The increase in the duties and levies on gold in the Budget are only a continuation of earlier initiatives aimed at curbing the appetite for the metal.
THE Rs.3-lakh crore domestic jewellery industry has been in jitters ever since Union Budget 2012-13 extended the existing levy of 1 per cent excise on branded jewellery to unbranded jewellery too. Branded jewellery forms only 6 per cent of the domestic jewellery industry, whereas unbranded jewellery accounts for 94 per cent. In order to simplify the operation of the levy and minimise its impact on small artisans and goldsmiths, it has been made applicable only on a tariff value equal to 30 per cent of the transaction value. Because of this, the effective excise duty on jewellery could be around Rs.90 per 10 grams. This move aims to garner an additional revenue of Rs.150 crore to Rs.200 crore annually. Besides, tax collection at source was also proposed, whereby a consumer buying jewellery worth Rs.2 lakh and above would have to fork out 1 per cent additional tax.
The excise duty on branded jewellery, purported to prevent revenue loss to the exchequer amounting to crores of rupees, was deftly circumvented by most makers of branded jewellery, who began selling jewellery without a brand name. Bringing unbranded jewellery into the excise duty net removes this loophole. The making of unbranded jewellery is process-intensive and entails the movement of goods across locations. The makers of such jewellery are worried about the harassment they feel they are likely to face from the tax authorities because of the proposed levy.
Fearing that the authorities would swoop on jewellery marts on the slightest of pretexts, bullion trade bodies across the country protested by downing shutters continuously for three weeks, incurring an estimated loss of Rs.20,000 crore to business and also causing a revenue loss to the exchequer of Rs.700 crore.
When the government remained impervious to their protests, the bullion bodies met Congress president Sonia Gandhi and Union Finance Minister Pranab Mukherjee on April 6. Reports suggest that they can hope for some relief when the Finance Bill is moved for consideration in the Lok Sabha in the last week of April, after its three-week recess. Critics contend that when the onus is on buyers to fork out the excise levy and they do not have any effective lobby to plead with the government, the assurance of a rollback of the excise duty will only embolden traders to generate black money as they can then avoid registering with the authorities for the payment of the levy.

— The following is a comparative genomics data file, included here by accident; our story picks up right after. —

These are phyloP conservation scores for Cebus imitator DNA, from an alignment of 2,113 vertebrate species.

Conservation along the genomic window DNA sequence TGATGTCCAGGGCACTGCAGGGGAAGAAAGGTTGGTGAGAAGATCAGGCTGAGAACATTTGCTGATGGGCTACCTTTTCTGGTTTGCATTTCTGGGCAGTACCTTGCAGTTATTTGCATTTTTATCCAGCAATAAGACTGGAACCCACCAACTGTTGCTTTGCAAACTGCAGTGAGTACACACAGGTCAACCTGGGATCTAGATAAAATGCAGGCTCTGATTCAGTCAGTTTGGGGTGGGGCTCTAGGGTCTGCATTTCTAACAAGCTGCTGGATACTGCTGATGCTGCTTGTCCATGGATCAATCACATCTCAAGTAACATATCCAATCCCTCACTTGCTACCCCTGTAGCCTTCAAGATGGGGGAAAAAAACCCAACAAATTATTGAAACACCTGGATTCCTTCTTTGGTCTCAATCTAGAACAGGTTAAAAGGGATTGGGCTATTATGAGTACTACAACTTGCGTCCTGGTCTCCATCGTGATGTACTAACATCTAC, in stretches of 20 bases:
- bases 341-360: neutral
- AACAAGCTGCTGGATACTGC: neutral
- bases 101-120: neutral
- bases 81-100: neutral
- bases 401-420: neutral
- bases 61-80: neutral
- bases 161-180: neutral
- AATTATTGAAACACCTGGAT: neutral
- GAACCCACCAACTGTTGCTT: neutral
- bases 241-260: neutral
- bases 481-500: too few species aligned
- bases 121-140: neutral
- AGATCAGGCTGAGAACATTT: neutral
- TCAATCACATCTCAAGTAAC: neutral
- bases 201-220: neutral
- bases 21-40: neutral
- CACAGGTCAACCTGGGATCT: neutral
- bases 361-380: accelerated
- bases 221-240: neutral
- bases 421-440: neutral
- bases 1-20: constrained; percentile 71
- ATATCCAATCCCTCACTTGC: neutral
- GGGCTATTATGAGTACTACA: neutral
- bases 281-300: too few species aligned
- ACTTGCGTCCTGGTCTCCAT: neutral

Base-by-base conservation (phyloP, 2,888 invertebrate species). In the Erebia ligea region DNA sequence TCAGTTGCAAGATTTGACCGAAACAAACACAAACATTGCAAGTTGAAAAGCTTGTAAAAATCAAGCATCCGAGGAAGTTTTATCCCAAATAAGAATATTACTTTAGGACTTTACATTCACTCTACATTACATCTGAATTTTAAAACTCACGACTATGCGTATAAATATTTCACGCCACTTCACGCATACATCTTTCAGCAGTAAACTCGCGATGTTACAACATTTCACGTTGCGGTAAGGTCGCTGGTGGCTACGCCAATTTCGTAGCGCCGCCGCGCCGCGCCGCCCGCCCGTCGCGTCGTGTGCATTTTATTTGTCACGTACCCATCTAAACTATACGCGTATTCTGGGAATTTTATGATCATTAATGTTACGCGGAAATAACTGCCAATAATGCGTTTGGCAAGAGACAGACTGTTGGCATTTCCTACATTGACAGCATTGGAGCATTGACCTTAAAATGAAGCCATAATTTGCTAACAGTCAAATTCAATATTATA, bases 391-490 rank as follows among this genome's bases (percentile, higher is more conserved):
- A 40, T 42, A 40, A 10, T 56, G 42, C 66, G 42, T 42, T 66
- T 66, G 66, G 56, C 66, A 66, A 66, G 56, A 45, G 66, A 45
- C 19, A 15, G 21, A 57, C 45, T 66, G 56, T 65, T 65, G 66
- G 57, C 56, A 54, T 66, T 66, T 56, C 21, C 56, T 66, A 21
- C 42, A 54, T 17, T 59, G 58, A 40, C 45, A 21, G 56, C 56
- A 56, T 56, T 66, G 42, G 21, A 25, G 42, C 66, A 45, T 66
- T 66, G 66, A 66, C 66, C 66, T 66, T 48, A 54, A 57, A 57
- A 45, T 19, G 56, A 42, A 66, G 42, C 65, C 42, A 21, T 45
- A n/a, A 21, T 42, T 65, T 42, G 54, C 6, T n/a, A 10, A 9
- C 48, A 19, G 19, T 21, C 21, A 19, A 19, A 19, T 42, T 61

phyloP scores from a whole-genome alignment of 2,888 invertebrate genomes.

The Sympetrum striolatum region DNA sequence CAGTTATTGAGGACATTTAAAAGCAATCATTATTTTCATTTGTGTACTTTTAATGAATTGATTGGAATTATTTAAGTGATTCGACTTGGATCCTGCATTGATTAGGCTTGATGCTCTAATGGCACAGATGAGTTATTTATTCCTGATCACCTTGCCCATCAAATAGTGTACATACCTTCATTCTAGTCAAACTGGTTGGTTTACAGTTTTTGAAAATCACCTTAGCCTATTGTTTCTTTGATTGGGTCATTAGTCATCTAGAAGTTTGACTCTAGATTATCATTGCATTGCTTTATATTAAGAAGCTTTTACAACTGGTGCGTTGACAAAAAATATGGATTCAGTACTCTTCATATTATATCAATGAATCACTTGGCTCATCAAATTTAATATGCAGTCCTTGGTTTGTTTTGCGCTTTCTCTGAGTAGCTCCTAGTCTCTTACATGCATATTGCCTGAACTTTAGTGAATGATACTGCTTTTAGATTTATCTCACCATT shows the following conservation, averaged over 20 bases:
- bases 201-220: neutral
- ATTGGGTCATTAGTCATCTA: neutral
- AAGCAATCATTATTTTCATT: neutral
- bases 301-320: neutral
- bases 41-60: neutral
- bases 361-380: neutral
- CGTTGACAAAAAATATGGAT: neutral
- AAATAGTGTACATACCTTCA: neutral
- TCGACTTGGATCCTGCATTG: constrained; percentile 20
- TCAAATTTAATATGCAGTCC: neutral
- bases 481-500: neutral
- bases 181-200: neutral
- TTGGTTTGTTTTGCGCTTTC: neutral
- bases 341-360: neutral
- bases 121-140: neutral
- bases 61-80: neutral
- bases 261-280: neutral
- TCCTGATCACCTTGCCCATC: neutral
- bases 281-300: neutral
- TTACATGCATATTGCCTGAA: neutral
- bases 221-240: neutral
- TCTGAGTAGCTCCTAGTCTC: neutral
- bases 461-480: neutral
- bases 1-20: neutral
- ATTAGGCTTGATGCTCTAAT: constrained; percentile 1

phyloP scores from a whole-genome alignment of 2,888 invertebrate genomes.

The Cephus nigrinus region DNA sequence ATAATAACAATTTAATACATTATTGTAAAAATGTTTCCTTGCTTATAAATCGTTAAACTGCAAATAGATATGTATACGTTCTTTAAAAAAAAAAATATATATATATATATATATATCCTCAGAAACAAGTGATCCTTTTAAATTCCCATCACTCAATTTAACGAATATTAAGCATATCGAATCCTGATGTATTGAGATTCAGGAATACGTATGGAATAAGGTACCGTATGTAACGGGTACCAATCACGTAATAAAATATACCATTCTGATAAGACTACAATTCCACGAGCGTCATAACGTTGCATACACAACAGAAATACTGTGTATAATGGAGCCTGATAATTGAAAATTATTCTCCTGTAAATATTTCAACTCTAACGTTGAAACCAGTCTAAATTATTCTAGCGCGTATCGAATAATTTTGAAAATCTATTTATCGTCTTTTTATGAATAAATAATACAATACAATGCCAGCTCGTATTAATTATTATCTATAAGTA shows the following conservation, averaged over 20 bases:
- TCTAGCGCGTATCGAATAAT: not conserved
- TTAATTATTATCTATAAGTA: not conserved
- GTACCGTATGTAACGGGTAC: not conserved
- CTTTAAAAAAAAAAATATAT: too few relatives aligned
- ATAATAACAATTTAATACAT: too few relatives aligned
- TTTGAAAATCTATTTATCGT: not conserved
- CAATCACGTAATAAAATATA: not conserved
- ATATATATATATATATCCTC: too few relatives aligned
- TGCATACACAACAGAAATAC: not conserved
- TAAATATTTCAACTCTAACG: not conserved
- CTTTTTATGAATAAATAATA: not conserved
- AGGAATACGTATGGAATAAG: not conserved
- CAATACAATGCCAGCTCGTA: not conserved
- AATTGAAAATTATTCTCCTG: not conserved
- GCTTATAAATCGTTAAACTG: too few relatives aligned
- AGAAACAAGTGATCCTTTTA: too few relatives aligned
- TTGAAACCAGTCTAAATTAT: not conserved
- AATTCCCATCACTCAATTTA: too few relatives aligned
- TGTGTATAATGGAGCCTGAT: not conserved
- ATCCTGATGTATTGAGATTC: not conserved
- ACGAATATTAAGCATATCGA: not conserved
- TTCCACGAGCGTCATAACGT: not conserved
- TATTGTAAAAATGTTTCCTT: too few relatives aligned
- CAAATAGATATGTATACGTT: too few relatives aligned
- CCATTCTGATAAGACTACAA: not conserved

In India, gold holds perennial sway as a sure-fire investment option, which is manifest in the purchase of bars, coins and gold exchange traded funds (ETFs) by people with disposable incomes. It is small wonder that the budgetary proposals on gold have exercised the industry and trade alike, who feel that their sacred tie to the relic of the barbaric era, as gold was described decades ago by the celebrated economist John Maynard Keynes, is being shaken, if not snapped.
In the Budget, the Finance Minister also increased the basic customs duty on standard gold and platinum bars from 2 per cent to 4 per cent and on non-standard gold from 5 per cent to 10 per cent. The customs duty on gold ore/concentrate and dore bars for refining was increased from 1 per cent to 2 per cent. As recently as January, the customs duty on gold was raised from 1 per cent to 2 per cent, and the Budget raised it to 4 per cent. Both the trade and consumers will get buffeted by this tax on bullion, with the increase in customs duty and excise adding up to Rs.825 per 10 gm on the current price of gold.Unproductive asset
One does not have to go far to find out what compelled the authorities to turn their eye on gold and come out with a slew of steps to discourage its purchase. Last year in November, spot prices of standard gold shot up to as high as Rs.29,140 per 10 gm, marking a rise of 40 per cent. As the appetite for unproductive assets such as gold is unrelenting, the burden this cast on the import bill was too strenuous to bear. Gold imports were estimated at $40.5 billion (11 per cent of imports) and silver at $1.9 billion (0.5 per cent of imports) in the whole of 2010-11. Together these amounted to a hefty $54.5 billion in the first 11 months of 2011-12 (April to February), which amounted to 12.6 per cent of aggregate imports.